Now late in the afternoon, the sun had begun to set.  It was time for me to drive home.  I left feeling calm, centered and thankful.  Thankful for the Book of Nature that had spoken so gently and clearly.  Reminding us that ‘little words’ from God are being spoken for those with ears to hear and eyes to see.

This season may we remember that light always follows darkness.

Wishing you a blessed Christmas.

 

 

 

A Litany for Christmas: Seeking Refuge

Ever felt like your life was out of control? Ever woken at 3 a.m. wondering what would become of your life? Have you ever worried over the well-being of those you hold close to your heart?

Response: The Gospel of Luke: ‘In those days a decree went out from Emperor Augustus that all the world should be registered. Joseph went to be registered with Mary, to whom he was engaged and who was expecting a child’.

Mary and Joseph were homeless, forced by the Roman Empire to go to Joseph’s ancestral home for the purpose of a census. Imagine living under occupation. You are about to have a child and the only refuge you can find is a barn full of the muck, smells and sounds of animals. Can you imagine a more humble setting to bring your first child into the world?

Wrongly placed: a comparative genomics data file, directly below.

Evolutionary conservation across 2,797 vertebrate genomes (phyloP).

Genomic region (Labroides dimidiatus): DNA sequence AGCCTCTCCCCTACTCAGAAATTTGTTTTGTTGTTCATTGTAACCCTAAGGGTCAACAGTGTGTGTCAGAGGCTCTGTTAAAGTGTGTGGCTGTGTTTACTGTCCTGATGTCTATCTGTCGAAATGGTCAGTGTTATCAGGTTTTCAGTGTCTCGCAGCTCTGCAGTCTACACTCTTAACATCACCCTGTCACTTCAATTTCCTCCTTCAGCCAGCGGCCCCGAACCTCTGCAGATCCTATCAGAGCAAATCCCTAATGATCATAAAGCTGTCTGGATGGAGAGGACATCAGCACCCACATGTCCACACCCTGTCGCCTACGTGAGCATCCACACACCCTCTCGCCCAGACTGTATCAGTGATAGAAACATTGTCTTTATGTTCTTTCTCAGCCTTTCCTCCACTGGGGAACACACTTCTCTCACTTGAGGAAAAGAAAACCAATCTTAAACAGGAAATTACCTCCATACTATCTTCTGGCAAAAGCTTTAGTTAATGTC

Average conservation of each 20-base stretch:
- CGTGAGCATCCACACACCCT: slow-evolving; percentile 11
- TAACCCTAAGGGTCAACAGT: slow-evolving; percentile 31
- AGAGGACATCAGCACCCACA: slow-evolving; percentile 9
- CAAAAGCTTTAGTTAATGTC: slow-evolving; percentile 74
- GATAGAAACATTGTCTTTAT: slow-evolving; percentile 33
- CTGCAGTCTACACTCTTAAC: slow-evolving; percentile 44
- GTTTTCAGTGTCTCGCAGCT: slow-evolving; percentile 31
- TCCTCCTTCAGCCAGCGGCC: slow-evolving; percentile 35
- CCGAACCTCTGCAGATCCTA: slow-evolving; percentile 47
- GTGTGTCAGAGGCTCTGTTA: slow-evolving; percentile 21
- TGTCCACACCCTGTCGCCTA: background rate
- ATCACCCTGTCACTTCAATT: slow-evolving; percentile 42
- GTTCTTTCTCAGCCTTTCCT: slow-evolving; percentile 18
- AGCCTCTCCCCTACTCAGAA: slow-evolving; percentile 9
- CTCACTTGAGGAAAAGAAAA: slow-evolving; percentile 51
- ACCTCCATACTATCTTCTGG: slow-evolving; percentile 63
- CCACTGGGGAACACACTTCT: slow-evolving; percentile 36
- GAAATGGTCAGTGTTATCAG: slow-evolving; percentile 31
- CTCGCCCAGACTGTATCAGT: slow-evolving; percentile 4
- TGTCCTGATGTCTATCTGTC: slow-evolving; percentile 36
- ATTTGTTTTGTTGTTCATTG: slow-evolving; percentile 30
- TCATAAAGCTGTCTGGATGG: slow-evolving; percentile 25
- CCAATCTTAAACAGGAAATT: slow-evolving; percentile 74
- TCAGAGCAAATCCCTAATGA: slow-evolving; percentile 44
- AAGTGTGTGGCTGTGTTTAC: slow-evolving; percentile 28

Response: ‘While they were there, the time came for her to deliver her child.’

manger

Imagine Bethlehem full of travelers. Perhaps Mary and Joseph weren’t alone in the barn that first Christmas. Could it be that other travelers were also in that barn seeking refuge? Could it be that there were other women attending to Mary, as she brought her baby into the world?

Response: ‘And she gave birth to her firstborn son and wrapped him in bands of cloth and laid him in a manger, a feeding trough, because there was no place for them in the inn.’

We light a candle for Christmas. We light this candle to remember neighbors who are homeless in our own community. We light this candle to remember millions of our neighbors, seeking refuge from violence in the Middle East, Africa and elsewhere. We remember that Jesus on that first Christmas was homeless, born to parents seeking refuge. We remember that on that first Christmas, hope was born.

Refugee woman with baby

Response: As we journey toward Christmas, we walk with those who are vulnerable. We walk knowing that darkness gives way to the light. Come let us worship the coming of the Christ child, the gift of light.